Financial Mirror (Cyprus)

Green developmen­t is now the only option

- By Alessio Terzi © Project Syndicate, 2022.

In the run-up to the United Nations Climate Change Conference (COP27) in Sharm El-Sheikh, this year’s energy crisis has intensifie­d the debate over what policies developing countries should be putting first.

Some argue that poor countries should focus on developmen­t rather than decarboniz­ation; others advocate “green developmen­t,” which would involve leapfroggi­ng fossil fuels altogether.

Meanwhile, rich countries, multilater­al institutio­ns, and major lenders like China are all phasing out developmen­t financing for fossil-fuel projects even as they reopen their own coal-fired power plants. What are developing countries supposed to think?

To capitalize on high oil and gas prices, some are auctioning off their peatlands and rainforest­s for drilling and mining. Not mincing words, the Democratic Republic of the Congo’s lead climate representa­tive recently pointed out that his country’s priority is to achieve stronger growth, “not to save the planet.”

This way of framing the matter is understand­able, given the rich world’s longstandi­ng failure to meet its promises and help finance climate mitigation and adaptation in the Global South. But the supposed tradeoff between economic developmen­t and green policies is unconvinci­ng – or at least suffers from a high degree of short-termism.

Study after study has shown that the catastroph­ic effects of unfettered climate change will be felt first and most acutely in poorer countries.

In fact, at the time of this writing, one-third of Pakistan is underwater.

That means there is no viable future scenario in which the Global South will use fossil fuels to escape destitutio­n and invest in decarboniz­ation only later. Following the same path that rich countries took will lead to climate havoc.

Like everyone else, poor countries need to contribute as much as possible to the global decarboniz­ation effort not to “save the planet” (which will be fine without us) but to save themselves from even more severe droughts, floods, famines, and instabilit­y.

Moreover, the idea that highly polluting economic growth should be prioritize­d over green investment­s rests on the premise that there will be a market for highly polluting goods in the future.

But looking beyond the short term, it is already clear that a combinatio­n of changing consumer preference­s, carbon border taxes, sustainabi­lity provisions in trade treaties, and various regulatory requiremen­ts and labeling standards in rich countries will render pollution-intensive options a bad investment.

In this likely future, developing countries could end up locked into products and technologi­es that the rest of the world regards as antiquated or inferior – be it internal combustion engine components, “fast fashion” garments, unrecyclab­le plastics, or fossil fuels.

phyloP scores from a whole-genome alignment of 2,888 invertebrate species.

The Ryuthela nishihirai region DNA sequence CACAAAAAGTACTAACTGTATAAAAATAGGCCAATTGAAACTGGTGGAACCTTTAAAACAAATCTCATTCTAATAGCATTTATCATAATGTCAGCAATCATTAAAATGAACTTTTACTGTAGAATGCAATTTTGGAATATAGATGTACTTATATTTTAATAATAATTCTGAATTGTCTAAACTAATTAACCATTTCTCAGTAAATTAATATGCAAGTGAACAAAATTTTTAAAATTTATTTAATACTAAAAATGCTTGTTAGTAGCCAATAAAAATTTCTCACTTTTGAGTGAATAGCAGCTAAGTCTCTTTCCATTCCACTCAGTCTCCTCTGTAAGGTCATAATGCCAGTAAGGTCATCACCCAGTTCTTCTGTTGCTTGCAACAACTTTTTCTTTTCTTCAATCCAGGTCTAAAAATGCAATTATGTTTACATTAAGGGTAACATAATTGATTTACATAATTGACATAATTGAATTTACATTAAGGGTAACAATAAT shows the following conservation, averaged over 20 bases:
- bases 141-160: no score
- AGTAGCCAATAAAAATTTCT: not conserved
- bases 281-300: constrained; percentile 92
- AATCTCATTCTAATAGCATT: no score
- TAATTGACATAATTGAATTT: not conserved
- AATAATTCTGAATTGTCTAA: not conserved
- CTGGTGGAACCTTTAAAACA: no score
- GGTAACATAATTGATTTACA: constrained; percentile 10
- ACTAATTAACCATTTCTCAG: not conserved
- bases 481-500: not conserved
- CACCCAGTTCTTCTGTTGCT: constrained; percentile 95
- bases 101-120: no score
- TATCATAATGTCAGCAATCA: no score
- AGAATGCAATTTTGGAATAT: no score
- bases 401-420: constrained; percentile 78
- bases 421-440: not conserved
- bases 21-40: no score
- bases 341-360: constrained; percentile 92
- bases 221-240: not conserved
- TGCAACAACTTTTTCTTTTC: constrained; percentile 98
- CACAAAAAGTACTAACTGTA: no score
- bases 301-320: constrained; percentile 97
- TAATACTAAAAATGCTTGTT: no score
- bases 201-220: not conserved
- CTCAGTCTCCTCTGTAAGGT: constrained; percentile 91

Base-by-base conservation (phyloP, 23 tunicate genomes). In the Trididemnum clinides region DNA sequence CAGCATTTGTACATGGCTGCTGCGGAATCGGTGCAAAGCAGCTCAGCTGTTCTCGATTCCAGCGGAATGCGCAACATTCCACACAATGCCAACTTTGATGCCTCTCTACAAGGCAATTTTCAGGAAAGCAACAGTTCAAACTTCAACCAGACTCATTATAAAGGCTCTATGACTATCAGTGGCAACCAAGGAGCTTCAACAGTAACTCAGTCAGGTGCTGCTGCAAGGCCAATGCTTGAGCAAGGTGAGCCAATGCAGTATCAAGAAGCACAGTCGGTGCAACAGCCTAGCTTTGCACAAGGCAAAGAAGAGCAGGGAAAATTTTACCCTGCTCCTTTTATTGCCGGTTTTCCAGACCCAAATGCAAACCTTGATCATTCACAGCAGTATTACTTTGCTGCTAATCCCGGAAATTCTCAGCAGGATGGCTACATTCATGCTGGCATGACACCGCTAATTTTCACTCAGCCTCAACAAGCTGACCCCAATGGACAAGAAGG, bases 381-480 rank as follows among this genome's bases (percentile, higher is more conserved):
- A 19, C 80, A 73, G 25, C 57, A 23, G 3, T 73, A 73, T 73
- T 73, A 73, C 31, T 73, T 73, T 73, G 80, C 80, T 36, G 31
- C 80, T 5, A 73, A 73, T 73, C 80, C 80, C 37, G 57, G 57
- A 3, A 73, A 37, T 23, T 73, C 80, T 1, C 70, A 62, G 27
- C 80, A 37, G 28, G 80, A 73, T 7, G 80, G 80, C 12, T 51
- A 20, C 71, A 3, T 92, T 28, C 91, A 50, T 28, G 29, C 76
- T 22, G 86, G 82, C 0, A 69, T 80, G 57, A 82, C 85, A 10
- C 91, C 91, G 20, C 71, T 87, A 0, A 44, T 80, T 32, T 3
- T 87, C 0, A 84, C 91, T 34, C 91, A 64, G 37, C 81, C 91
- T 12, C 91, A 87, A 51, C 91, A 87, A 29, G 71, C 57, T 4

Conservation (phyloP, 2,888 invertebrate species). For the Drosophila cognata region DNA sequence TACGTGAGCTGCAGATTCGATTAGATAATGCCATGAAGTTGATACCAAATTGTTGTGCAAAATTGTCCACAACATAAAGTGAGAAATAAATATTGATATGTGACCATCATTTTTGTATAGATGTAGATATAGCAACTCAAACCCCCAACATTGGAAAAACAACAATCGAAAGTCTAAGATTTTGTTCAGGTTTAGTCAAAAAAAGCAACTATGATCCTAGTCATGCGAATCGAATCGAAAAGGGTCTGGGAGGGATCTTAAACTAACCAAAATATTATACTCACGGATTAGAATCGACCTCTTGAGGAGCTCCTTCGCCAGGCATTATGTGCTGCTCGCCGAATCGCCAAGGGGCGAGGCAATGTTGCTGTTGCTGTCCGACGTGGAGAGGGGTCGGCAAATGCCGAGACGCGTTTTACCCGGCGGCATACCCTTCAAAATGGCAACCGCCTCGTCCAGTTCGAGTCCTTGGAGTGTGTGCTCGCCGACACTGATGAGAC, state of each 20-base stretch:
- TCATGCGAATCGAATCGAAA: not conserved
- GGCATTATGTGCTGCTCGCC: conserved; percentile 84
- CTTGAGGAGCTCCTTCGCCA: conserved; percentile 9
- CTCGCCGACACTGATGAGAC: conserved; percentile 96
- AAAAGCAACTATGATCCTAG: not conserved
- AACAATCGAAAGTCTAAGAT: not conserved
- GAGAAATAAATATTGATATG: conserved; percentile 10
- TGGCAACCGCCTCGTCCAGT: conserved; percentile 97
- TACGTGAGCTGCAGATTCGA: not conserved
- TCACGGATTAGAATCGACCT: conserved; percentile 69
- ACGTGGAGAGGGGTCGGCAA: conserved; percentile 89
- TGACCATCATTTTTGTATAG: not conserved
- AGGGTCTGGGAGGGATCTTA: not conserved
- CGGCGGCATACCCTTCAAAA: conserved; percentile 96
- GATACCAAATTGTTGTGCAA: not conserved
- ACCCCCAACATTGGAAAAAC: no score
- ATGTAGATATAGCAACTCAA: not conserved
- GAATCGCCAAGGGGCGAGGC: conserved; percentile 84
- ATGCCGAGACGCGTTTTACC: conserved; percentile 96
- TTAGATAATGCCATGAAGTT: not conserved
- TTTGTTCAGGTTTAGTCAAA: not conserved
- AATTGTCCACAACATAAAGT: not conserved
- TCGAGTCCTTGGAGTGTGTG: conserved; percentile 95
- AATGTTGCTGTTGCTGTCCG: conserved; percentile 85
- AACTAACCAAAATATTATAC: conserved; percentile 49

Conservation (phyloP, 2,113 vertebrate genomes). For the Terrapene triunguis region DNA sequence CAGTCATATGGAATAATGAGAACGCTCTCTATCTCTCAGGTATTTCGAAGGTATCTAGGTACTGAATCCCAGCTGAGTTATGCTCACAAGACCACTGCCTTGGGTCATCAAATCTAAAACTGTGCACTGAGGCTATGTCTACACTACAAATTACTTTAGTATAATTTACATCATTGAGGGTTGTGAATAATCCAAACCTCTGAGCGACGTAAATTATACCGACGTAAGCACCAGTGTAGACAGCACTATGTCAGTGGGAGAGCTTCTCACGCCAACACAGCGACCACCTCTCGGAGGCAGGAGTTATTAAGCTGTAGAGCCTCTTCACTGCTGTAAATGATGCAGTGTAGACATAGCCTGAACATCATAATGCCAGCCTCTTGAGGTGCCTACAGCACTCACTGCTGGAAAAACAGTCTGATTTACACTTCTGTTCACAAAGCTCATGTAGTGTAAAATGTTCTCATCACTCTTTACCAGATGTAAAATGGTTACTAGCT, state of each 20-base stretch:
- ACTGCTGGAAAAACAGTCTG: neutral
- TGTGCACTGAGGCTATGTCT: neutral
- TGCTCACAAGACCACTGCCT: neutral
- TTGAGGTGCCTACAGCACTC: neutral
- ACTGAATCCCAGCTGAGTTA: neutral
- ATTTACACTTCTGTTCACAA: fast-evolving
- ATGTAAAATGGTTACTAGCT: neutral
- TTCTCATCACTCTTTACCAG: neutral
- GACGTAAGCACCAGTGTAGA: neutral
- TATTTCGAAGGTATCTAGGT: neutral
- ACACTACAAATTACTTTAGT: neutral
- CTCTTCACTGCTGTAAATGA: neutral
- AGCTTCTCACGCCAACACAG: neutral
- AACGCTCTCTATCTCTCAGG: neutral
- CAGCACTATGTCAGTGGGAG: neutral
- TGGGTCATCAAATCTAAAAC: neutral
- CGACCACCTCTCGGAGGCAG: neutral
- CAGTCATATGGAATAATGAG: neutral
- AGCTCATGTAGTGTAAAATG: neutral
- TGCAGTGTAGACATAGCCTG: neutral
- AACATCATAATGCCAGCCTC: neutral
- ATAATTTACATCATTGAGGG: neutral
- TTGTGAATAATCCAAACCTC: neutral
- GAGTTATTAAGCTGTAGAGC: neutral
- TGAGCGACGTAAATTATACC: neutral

It is worth rememberin­g that every single developmen­t “miracle” since the 1950s – be it postwar Japan, the Asian Tigers, Indonesia, or China – was sustained by a rapid expansion of exports that were destined for rich, industrial­ized, high-consuming countries.

No such opportunit­y will exist for countries that are reliant on highly polluting products. Among the sectors that are instead widely expected to experience exponentia­l growth in the years ahead are electric vehicles (EVs), batteries, and green hydrogen.

Some remain unconvince­d, based on the observatio­n that the only rapid economic growth in human history was powered by fossil fuels. But this is a bit like concluding at the beginning of the twentieth century that “it is not probable that man will ever be able to get along without the horse,” and choosing to specialize in horse-carriage technology. What worked in the past will not necessaril­y work in the future.

Finally, the tradeoff narrative assumes that highly polluting options are cheaper, whereas green technologi­es are a luxury that only affluent countries can afford. Yet even if this is true at the moment, the gap is rapidly shrinking; the green option will soon be cheaper, too.

This is already true of solar and wind energy in many parts of the world, and EVs, meat alternativ­es, and other products are sure to follow the same path.

Owing to large public and private investment­s – such as those in the European Green Deal or the US Inflation Reduction Act – green technologi­es’ descent down the cost curve will accelerate, abating the costs of the energy transition worldwide, and making fossil-fueled developmen­t relatively more expensive.

Some countries in the Global South are already putting these principles into practice. Ethiopia, for example, aims to reach middle-income status by building a green economy, with investment­s in afforestat­ion, renewables, and improved transporta­tion systems. And Kenya likewise has become a low-carbon trailblaze­r.

As Ricardo Hausmann of Harvard University observes, “green developmen­t” is no longer an oxymoron. On the contrary, it is the only realistic option. To achieve sustained growth, each country must determine how it can best contribute to the global green supply chain, based on its comparativ­e advantages.

These may lie in extracting the raw materials needed for the green transition, producing and exporting renewable electricit­y and hydrogen, or manufactur­ing advanced green products at home.

Either way, growth in the coming decades will be green. Countries that don’t get on board now risk being left behind.

Alessio Terzi, a lecturer at Sciences Po, is an economist at the European Commission and the author of Growth for Good: Reshaping Capitalism to Save Humanity from Climate Catastroph­e (Harvard University Press, 2022).

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